Tuesday, July 29, 2014

How Artists Make Time to Make Art

This is such a question on my mind this time of year.  August is fast approaching and my work is in three shows in August.  Many of you trying to get into even one show will be thinking that this is a good problem to have.  It isn't that I'm complaining.  Not in the slightest. 

I love this time of year.  I will be meeting past collectors and future collectors at two of the shows and the other show I simply cannot make it to.

This weekend you can find me and Mark in Colorado Springs at A Celebration of Horses Through Art and Music - an all equine art event and fund raiser with filmmaker Ginger Kathrens of the Cloud Foundation.  I hope you will come by and see the show and watch Ginger's presentation about our country's wild horses.  We would love to see you there!

The very next weekend is the acclaimed Sculpture in the Park in Loveland, Colorado.  What a show it is and I am looking forward to seeing past collectors at the Friday Patron's Party and am very excited to meet future collectors of my work during this this weekend long fabulous event!  I will be talking more about that in a post next week and about the American Women Artist's show that I will be unable to attend.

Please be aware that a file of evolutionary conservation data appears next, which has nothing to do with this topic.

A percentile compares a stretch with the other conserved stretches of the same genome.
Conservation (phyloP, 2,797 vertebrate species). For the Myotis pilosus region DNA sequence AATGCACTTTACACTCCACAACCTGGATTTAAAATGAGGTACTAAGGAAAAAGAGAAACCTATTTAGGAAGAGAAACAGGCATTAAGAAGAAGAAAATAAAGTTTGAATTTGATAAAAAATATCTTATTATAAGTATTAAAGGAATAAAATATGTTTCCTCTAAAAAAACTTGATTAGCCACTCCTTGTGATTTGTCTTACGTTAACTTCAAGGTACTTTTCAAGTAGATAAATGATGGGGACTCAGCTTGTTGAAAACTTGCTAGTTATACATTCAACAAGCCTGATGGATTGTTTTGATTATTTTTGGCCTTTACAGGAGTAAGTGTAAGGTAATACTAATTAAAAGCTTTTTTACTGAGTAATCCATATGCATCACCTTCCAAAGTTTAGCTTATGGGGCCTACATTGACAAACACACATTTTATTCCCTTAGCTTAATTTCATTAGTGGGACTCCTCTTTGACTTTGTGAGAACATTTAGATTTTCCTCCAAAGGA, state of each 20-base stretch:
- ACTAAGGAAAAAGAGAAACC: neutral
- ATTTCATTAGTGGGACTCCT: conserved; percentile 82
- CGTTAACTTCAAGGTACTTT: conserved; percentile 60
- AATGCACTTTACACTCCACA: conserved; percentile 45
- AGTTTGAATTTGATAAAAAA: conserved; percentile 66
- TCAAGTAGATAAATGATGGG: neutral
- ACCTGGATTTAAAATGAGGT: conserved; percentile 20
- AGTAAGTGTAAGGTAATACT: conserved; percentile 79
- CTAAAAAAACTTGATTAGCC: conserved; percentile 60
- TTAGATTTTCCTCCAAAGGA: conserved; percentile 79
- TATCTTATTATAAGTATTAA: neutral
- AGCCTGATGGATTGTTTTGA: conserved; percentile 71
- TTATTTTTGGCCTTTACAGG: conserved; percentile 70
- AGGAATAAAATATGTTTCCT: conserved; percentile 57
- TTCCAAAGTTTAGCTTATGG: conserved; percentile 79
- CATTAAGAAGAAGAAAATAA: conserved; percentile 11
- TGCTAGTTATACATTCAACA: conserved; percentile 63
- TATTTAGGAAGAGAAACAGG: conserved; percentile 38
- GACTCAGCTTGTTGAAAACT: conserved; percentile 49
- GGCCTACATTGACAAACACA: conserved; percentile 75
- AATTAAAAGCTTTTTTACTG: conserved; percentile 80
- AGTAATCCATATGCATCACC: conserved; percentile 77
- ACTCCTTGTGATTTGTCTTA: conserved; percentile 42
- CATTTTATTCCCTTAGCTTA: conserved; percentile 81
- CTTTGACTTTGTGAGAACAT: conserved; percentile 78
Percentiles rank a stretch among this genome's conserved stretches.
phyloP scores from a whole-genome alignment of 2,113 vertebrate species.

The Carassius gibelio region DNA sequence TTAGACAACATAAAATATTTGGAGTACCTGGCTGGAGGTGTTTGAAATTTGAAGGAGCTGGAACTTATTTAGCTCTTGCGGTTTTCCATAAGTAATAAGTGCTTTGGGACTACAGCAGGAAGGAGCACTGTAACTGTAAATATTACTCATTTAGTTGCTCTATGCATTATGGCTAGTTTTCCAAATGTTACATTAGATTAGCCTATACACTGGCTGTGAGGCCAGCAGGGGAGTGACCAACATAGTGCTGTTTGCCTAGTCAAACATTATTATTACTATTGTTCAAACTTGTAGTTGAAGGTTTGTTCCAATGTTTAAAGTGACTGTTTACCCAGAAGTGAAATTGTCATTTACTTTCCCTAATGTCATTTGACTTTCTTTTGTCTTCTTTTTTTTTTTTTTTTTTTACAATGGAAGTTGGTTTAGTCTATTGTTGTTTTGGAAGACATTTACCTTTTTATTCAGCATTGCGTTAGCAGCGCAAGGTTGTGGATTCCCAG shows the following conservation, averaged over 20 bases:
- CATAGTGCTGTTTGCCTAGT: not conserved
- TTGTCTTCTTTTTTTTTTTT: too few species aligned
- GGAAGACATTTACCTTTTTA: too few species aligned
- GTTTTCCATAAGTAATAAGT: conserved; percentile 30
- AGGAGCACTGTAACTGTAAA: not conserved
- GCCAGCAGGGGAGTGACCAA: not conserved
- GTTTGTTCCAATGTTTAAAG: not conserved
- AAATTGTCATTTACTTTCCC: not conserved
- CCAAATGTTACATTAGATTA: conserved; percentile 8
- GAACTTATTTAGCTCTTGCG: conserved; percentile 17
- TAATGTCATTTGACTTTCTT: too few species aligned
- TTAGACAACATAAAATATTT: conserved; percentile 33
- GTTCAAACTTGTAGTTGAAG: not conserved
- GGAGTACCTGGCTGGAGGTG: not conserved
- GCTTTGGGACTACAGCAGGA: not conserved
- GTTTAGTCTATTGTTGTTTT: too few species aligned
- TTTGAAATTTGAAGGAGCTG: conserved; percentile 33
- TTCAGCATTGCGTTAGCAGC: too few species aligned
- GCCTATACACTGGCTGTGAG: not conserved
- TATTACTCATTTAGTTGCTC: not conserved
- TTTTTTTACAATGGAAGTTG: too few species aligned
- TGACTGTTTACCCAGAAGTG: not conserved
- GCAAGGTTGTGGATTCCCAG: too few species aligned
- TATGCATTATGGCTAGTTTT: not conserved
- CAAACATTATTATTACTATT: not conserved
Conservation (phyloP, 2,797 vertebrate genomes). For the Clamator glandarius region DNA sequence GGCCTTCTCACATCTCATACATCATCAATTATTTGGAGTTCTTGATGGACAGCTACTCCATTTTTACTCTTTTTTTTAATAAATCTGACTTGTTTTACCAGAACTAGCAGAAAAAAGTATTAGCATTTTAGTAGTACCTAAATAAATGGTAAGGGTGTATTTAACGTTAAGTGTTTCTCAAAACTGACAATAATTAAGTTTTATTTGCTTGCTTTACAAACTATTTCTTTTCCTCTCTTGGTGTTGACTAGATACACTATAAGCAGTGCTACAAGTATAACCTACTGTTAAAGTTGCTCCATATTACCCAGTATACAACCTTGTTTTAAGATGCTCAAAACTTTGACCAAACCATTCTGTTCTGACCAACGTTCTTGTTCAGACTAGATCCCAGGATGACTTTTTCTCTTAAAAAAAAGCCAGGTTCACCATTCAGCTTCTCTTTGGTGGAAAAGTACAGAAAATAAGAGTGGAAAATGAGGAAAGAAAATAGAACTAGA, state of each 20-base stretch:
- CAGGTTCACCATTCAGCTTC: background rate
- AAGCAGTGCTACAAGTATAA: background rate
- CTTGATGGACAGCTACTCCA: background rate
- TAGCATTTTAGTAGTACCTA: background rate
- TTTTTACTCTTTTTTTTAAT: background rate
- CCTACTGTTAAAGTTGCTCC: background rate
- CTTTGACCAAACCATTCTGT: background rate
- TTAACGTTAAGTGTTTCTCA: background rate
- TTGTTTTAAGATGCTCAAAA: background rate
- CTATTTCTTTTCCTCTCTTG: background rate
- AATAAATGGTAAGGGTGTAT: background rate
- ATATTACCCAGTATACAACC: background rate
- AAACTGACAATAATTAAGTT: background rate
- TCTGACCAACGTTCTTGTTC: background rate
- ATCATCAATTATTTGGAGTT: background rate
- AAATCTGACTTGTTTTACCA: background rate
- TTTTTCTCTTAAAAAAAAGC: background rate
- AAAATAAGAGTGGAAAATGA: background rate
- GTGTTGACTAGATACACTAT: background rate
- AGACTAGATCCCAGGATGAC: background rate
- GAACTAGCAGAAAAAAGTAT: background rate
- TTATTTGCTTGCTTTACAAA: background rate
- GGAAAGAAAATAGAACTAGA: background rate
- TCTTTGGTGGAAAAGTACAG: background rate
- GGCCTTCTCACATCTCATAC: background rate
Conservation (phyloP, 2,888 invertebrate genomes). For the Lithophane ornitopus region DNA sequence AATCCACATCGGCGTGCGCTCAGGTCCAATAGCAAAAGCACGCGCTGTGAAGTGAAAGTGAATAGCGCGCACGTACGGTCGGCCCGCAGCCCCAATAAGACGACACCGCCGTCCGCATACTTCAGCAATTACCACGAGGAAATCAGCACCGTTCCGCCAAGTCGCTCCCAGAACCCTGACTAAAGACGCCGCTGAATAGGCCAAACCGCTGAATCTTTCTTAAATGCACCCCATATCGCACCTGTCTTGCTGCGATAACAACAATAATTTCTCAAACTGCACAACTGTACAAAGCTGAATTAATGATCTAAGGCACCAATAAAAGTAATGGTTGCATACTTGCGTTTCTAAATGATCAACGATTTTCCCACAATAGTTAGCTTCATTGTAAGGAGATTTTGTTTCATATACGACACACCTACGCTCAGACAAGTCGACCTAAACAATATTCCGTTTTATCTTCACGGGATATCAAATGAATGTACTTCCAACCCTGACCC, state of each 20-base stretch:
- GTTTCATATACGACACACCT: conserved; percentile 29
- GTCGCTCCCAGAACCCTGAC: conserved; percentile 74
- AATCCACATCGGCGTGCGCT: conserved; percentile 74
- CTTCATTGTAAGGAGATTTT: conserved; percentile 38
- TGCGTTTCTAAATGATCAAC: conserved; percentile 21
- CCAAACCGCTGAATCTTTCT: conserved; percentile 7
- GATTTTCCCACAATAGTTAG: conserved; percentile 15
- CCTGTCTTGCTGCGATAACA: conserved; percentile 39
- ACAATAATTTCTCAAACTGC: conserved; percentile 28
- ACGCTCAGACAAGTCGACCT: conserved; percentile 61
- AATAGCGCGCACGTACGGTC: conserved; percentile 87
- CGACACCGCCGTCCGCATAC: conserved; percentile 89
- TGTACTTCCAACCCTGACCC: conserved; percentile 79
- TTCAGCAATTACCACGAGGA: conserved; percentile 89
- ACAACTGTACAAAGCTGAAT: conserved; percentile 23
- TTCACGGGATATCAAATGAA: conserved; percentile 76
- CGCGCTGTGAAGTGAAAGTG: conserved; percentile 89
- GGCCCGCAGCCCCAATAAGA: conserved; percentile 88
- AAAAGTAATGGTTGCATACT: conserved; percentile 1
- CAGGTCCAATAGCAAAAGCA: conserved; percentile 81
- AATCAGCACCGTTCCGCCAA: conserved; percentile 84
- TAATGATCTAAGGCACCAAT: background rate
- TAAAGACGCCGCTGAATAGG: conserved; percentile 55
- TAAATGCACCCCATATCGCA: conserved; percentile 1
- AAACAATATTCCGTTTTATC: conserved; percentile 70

Which brings me back to the title of this post.  How Artists make time to make Art.  Some artist are diligent about making time to make art every day, (I have never met one, but I hear tell they exist) as is suggested by Alan Bamberger on his site Artbusiness.com.  But Alan - though very involved in the business art world - does not say he is a practicing artist in his bio on his site (although, he could be one...).  On artist's Dan Johnson's site Right Brain Rockstar there is an excellent guest post from artist Michele Theberge who also has a great site called The Mindful Artist.  This post suggests using mindfulness to cope with distractions. 

This time of year I need mindfulness to cope with not losing track of what my own name is.  I would love your stories of the strategies you use to keep your busy self in the studio.  Help me out here.

I'm going to try again tomorrow.

talk with you all then!